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Taxable income

From Wikipedia, the free encyclopedia

Taxable income refers to the base upon which an income tax system imposes tax.[1] In other words, the income over which the government imposed tax. Generally, it includes some or all items of income and is reduced by expenses and other deductions.[2] The amounts included as income, expenses, and other deductions vary by country or system. Many systems provide that some types of income are not taxable (sometimes called non-assessable income) and some expenditures not deductible in computing taxable income.[3] Some systems base tax on taxable income of the current period, and some on prior periods. Taxable income may refer to the income of any taxpayer, including individuals and corporations, as well as entities that themselves do not pay tax, such as partnerships, in which case it may be called “net profit”.

Most systems require that all income realized (or derived) be included in taxable income. Some systems provide tax exemption for some types of income.[4] Many systems impose tax at different rates for differing types (e.g., capital gains or salaries) or levels of income (e.g., graduated rates). In the United States, gross income includes all income realized from whatever source, but excludes particular tax exempt items, such as municipal bond interest. In 2010, the United Kingdom and the United States both provided reduced rates of tax for capital gains and dividends.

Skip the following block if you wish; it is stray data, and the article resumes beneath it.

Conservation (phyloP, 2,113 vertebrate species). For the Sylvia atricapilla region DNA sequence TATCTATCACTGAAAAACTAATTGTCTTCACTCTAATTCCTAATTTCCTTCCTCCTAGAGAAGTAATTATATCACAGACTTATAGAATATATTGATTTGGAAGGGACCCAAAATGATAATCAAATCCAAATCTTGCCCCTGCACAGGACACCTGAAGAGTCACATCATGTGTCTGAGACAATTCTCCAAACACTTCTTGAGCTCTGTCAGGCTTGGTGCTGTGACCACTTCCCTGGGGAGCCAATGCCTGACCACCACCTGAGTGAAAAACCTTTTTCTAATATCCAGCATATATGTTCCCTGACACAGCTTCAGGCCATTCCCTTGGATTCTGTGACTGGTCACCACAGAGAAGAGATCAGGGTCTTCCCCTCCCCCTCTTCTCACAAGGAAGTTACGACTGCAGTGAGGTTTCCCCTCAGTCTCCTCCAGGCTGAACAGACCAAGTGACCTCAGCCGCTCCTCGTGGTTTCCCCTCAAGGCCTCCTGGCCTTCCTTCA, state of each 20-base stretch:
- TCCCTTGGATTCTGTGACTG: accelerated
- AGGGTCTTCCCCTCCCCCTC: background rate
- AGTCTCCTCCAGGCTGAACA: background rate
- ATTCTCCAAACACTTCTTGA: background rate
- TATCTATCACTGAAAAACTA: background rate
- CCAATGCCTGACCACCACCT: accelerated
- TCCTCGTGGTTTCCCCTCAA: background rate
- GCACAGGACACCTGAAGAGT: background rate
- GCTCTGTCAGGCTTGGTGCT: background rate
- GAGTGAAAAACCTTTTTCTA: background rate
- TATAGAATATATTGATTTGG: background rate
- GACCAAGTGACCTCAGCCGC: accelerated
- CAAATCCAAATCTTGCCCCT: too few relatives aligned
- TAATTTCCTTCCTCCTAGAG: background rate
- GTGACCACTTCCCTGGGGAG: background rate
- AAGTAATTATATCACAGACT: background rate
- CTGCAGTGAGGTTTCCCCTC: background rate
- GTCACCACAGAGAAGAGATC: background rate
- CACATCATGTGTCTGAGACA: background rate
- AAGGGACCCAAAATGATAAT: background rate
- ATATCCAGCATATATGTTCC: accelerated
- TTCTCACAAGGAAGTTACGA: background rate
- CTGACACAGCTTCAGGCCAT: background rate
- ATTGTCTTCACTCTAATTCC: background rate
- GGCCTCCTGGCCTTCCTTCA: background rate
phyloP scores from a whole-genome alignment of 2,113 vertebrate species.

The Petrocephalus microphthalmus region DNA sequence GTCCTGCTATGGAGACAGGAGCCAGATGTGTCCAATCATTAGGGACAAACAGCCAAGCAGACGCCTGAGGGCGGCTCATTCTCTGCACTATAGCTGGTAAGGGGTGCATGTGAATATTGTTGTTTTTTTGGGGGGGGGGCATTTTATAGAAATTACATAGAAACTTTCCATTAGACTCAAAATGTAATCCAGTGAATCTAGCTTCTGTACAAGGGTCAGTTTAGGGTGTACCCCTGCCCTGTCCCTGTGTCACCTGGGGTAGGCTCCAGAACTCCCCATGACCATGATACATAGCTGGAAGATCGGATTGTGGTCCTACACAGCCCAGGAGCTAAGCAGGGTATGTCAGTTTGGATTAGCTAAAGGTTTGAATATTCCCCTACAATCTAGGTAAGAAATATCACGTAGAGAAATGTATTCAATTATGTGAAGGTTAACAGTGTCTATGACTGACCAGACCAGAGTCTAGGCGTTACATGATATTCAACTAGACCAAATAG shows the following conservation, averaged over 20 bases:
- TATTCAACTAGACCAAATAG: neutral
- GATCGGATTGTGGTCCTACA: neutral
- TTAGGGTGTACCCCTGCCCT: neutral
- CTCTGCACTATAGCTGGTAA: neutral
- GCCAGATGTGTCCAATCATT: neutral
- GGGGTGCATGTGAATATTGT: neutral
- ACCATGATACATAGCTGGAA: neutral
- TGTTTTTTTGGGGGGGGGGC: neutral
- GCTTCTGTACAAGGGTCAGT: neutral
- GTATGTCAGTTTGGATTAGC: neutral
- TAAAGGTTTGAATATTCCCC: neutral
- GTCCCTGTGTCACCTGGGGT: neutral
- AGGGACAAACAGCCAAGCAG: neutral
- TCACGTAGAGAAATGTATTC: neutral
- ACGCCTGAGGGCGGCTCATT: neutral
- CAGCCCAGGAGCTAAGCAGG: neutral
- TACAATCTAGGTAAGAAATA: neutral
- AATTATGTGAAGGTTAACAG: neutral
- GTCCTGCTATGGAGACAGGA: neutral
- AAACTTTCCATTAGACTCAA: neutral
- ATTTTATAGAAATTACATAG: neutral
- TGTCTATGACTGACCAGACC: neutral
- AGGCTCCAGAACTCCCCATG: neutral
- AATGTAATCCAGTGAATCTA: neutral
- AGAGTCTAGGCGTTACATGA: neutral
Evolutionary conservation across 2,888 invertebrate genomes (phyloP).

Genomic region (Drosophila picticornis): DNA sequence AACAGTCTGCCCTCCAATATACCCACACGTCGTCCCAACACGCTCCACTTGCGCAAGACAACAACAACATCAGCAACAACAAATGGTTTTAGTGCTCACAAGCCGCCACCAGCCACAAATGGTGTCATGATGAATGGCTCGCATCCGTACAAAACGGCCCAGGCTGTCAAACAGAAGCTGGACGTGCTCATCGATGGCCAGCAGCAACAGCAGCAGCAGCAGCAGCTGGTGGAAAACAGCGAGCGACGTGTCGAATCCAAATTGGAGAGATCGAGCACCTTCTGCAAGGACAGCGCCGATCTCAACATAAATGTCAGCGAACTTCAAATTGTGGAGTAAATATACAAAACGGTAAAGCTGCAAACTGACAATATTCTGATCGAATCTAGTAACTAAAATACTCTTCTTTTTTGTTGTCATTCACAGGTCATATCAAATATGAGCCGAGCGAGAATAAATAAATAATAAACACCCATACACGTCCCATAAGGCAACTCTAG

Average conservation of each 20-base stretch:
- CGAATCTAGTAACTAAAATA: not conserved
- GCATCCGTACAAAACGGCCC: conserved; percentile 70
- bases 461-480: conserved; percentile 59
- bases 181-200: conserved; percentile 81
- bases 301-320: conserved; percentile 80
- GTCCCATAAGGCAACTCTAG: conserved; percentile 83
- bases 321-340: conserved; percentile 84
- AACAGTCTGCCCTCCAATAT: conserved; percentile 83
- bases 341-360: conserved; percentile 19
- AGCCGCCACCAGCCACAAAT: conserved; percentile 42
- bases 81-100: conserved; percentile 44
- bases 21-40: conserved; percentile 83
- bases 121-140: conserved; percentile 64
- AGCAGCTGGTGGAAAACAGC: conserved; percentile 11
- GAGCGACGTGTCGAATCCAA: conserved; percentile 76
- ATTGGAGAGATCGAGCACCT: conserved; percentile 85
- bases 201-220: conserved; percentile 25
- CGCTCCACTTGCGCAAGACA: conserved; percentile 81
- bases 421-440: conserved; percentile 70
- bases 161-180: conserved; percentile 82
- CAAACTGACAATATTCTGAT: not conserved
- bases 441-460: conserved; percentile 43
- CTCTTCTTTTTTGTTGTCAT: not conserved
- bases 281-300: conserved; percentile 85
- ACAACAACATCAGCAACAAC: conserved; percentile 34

Most systems and jurisdictions allow businesses to reduce taxable income by cost of goods or other property sold, as well as deductions for business expenses.[5] Many systems limit some sorts of business deductions. For example, deductions for automobile expenses are limited in the United Kingdom and United States.

Some systems allow tax deductions for certain nonbusiness expenses (sometimes called personal or domestic expenses).[6] Such outlays may include personal expenses, such as a home mortgage interest deduction, and vary widely by jurisdiction. In addition, many systems only levy taxes on earnings above an income tax threshold, allow deductions for personal allowances or a minimum deemed amount of personal deductions. The United States federal tax system allows a deduction for personal exemptions, as well as a minimum standard deduction in lieu of other personal deductions. Some states in the United States allow few personal deductions.

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See also


  1. ^ Reporting income, Retrieved December 4, 2013
  2. ^ What is taxable income?, January 23, 2012, Retrieved December 4, 2013
  3. ^ Allowable Deductions Archived 2014-02-17 at the Wayback Machine, Retrieved December 4, 2013
  4. ^ Income tax exempt funds Archived 2013-11-30 at the Wayback Machine, Retrieved December 4, 2013
  5. ^ Business income, deductions and tax returns, Retrieved December 4, 2013
  6. ^ Sec. 1.212-1 Nontrade or nonbusiness expenses, Retrieved December 4, 2013

External links

This page was last edited on 19 February 2021, at 11:47
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